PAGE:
About one in 12 Canadians has a rare disease or disorder, two-thirds of whom are children, according to the Canadian Organization for Rare Disorders (CORD).

Access to medication and services for these patients can be challenging and costly.

“About half of the drugs available for rare disease in Europe and the U.S. are not available in Canada, and more than half of those that get approved in Canada are not reimbursed by public health plans,” says Durhane Wong-Rieger, President and Chief Executive Officer of CORD.

To ease this burden, pharmaceutical companies have developed Patient Support Programs (PSPs). “PSPs help patients navigate access to reimbursement from both private and or public health insurers and ensure that patients can get access to the appropriate therapy,  ” says Sandra Anderson, Vice President, Consulting and Business Development at Innomar Strategies. PSPs can also help patients and their families through logistical care support, such as coordinating out-of-hospital treatments within private clinics, providing access to specialty pharmacies,  and arranging appropriate patient and family education and counselling.

Health outcome studies – Real-world data to guide decision making

Rare disease drug treatments are often higher priced and treat diseases that are difficult to diagnose, with only a few specialty physicians in Canada who understand the disease. They also treat small unique populations, which makes it challenging to measure the efficacy of these therapies. Payers may want to seek out more information, but there is a lack of real-world data available.

“Canadian payers are looking to pharmaceutical companies to present real-world clinical data to demonstrate the effectiveness of their products and to ensure the right patient is on the right product at the right time,” says Anderson. Real world data is important as it illustrates how these therapies improve health outcomes which supports the payers’ investment for these valuable medications. With access to meaningful data and analytics to highlight the value of these therapies, through a PSP for instance, many are hopeful that access to such specialty treatments will improve.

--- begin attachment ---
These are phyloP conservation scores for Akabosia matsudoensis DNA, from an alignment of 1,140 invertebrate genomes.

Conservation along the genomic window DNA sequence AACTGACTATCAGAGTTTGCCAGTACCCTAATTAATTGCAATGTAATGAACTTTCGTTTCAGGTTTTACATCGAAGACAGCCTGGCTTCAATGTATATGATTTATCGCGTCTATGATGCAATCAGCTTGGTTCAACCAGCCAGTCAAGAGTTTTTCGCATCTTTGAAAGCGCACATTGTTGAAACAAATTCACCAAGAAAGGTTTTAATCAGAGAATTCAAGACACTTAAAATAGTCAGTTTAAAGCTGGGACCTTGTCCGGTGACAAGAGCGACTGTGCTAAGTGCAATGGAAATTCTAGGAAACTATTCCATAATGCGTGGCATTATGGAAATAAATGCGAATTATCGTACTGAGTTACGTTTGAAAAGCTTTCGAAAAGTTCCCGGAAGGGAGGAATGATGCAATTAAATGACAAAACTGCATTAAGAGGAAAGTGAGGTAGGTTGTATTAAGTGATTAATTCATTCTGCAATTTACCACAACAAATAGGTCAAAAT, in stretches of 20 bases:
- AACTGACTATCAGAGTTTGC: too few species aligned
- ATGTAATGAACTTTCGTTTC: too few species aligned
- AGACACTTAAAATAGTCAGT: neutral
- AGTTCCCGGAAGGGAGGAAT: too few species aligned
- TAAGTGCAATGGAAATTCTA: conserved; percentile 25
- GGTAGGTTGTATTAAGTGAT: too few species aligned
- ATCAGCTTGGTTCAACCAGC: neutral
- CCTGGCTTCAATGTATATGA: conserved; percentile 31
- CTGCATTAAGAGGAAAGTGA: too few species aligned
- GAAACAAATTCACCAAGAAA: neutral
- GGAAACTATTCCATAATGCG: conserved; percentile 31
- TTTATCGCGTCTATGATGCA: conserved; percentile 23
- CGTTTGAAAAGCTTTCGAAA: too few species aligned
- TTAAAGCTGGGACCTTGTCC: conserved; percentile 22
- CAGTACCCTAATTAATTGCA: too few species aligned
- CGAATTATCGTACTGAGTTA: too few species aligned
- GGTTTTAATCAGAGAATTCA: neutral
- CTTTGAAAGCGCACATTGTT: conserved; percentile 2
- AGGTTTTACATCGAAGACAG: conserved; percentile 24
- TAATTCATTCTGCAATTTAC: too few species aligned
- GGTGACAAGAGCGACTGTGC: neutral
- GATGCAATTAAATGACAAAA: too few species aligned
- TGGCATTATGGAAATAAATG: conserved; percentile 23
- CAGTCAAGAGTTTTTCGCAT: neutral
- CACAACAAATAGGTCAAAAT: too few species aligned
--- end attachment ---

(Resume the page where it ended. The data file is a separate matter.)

Patient engagement a key component

As Sandra Anderson explains, “PSP services are meant to ease the patient’s health journey and to ensure they can access their important therapies at a time when they need it the most.” Getting the most from PSPs involves ongoing patient engagement. “We want to engage with patients from the very beginning in identifying what’s important to them so that the clinical trials reflect their concerns all the way through,  as well as contribute to good science,” says Wong-Rieger. “In addition, this engagement helps patients understand not only the strengths and limitations of the drug but also what they can do to fully benefit from it.”